In herbology, we have a belief that God has a sense of humor, because as you walk out the door to go to a doctor or pharmacy for expensive medications, therapies, or surgeries, you will probably trip over a plant that contains the remedy for what ails you.
The topic of this article is actually “Why do we use herbs?” Herbalists have existed in every culture from ancient times. Indigenous tribes knew what plant parts to use to deal with pains, wounds, etc. Historical data shows that in many cases, plants were used for the same purposes by cultures that had no contact with each other. Some plants were practically worshipped, as in cascara sagrada, which means Holy Bark, and Alfalfa, which roughly means “the god of all plants.” Viable licorice root has been found in the tombs of some Egyptian Pharaohs. There is such a body of historical evidence supporting the use of herbs for therapeutic means, that a better question would actually be, “Why would a person NOT use herbs?” Or perhaps, “Are there cogent and empirical reasons for using herbs therapeutically versus medications?”
I’d like to first do a little comparison between herbs and medications, and then move on to some explanation about herbs, so let me tackle herbs vs. medications as expeditiously as possible:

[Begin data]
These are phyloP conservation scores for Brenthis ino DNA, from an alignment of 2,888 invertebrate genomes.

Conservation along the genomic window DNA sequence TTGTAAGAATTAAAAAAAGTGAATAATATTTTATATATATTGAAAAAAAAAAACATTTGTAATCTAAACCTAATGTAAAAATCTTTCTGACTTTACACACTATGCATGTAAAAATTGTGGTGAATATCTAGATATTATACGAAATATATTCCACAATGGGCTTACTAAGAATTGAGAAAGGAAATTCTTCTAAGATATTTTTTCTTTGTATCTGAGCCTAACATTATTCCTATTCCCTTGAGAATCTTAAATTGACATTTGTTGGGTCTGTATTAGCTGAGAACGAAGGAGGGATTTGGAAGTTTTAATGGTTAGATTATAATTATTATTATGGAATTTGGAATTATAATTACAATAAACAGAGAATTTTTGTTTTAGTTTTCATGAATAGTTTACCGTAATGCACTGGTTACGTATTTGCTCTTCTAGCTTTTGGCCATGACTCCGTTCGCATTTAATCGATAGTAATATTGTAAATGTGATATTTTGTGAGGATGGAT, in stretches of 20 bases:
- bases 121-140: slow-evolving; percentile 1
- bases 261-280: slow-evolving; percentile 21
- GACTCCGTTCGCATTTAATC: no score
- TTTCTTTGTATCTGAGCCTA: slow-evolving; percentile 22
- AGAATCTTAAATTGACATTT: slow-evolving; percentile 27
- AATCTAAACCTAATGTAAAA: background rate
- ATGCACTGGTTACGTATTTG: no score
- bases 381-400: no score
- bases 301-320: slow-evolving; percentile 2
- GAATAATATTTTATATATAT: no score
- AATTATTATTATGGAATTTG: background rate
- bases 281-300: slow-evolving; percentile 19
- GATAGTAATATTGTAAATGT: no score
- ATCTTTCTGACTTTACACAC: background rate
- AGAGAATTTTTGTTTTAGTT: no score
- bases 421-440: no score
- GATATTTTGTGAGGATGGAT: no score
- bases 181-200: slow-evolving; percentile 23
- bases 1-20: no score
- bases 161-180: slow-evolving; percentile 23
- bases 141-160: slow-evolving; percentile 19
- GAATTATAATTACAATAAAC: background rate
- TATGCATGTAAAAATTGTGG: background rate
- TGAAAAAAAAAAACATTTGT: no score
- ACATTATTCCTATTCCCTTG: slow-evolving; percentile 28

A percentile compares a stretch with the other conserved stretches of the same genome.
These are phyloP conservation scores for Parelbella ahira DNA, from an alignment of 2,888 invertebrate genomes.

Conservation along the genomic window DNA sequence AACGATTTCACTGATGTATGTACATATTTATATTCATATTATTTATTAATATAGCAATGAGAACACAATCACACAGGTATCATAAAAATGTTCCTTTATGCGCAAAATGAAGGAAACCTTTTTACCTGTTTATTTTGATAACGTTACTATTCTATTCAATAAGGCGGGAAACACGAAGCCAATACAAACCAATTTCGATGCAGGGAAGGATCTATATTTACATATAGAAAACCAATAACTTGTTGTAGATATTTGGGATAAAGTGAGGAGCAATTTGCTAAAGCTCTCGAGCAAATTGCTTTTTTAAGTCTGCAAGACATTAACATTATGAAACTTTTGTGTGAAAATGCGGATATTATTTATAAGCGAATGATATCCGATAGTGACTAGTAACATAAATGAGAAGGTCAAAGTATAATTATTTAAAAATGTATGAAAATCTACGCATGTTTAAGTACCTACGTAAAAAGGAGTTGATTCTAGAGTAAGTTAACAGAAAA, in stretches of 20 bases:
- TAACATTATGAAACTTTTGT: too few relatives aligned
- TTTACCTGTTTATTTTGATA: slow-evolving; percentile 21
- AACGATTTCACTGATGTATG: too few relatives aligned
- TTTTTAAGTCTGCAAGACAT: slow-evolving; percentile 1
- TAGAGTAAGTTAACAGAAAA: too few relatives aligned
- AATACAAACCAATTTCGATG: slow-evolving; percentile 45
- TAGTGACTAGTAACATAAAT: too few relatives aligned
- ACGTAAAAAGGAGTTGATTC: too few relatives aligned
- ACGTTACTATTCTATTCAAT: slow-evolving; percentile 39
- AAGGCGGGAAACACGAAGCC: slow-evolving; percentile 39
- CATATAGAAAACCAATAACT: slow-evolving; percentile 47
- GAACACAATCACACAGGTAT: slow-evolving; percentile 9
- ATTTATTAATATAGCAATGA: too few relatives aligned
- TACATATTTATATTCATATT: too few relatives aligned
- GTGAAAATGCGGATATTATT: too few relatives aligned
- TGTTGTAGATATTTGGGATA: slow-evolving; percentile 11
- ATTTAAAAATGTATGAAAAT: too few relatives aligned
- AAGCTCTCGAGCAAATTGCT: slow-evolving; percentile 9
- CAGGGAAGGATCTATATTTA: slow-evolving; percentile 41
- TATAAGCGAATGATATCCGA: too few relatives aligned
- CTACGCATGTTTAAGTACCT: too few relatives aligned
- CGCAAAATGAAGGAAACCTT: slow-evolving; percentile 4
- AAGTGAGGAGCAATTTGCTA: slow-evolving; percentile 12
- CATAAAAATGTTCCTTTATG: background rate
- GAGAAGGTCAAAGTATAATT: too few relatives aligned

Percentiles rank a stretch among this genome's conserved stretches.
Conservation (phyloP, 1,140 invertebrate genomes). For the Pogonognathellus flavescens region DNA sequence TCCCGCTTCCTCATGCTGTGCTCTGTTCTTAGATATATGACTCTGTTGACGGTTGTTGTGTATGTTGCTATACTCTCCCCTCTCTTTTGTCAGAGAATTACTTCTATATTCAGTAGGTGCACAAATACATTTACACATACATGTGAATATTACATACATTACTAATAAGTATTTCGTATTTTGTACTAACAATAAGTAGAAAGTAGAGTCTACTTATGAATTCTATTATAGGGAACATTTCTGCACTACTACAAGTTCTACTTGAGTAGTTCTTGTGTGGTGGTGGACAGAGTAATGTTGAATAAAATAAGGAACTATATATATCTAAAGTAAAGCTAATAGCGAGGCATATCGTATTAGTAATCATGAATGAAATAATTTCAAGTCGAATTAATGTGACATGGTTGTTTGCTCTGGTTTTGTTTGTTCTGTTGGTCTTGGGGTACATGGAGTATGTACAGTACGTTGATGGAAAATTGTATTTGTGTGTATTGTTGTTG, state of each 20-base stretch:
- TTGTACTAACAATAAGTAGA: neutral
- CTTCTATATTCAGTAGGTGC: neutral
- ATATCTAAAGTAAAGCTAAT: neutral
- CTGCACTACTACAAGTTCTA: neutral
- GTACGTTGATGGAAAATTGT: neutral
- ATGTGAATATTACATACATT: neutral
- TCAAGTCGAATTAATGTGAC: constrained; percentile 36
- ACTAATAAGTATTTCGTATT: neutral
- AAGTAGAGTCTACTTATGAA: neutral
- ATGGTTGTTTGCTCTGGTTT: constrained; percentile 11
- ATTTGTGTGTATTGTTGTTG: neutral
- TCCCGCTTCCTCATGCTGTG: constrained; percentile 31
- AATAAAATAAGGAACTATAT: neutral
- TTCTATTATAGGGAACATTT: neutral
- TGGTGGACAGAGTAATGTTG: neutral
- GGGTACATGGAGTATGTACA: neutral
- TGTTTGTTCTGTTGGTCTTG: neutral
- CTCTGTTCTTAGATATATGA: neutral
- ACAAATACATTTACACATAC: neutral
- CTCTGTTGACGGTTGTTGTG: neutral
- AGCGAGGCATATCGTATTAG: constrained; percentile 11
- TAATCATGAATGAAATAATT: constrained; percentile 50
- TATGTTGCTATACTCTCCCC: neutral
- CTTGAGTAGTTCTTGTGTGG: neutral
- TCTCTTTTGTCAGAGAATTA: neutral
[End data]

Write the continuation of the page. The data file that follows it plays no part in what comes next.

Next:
1) Herbs are whole food products which are balanced rather than chemical isolates which are not;
2) Many medications are fairly recent, so their effects on our bodies have not been studied over the long term, while herbs have thousands of years of documentation usage to determine safety.
3) The margin of error for toxicity for medications is extremely narrow, while the margine of error for toxicity for herbs is extremely broad.
4) The most serious side effects for herbs is typically a little vomiting or diarrhea, while the most serious side effects for medications includes liver disease, and death.
Now to be fair, many medications have origins that are related to herbs, either through the extraction of chemicals, or the creation of analogous chemicals to mirror plant effects. Aspirin and valium are among these medications. The difference though, is that when you take a single chemical and put it into a pill, you do not have the same results that you do from a food product that contains hundreds of chemical compounds that balance each other. As a result, several hundred deaths per year are attributed to simple little aspirins, but none to white willow bark, containing salycin, which was the inspiration for aspirin.
Now on to more pleasant discussion. Why do herbs do what they do? As previously stated, herbs are food items. They provide nutritional benefits at four different levels.
1) Macro-nutritents–Herbs are a source of the primary nutrients found in all foods, including proteins, fats, carbohydrates, and fiber.
2) Micro-nutrients–Herbs are richer than most other foods in micro-nutrient vitamins and minerals. They also contain food enzymes, which aid in digestion. Every herb that is on the “Generally Recognized as Safe” (GRAS) list has been profiled to identify its macro and micro nutritional components.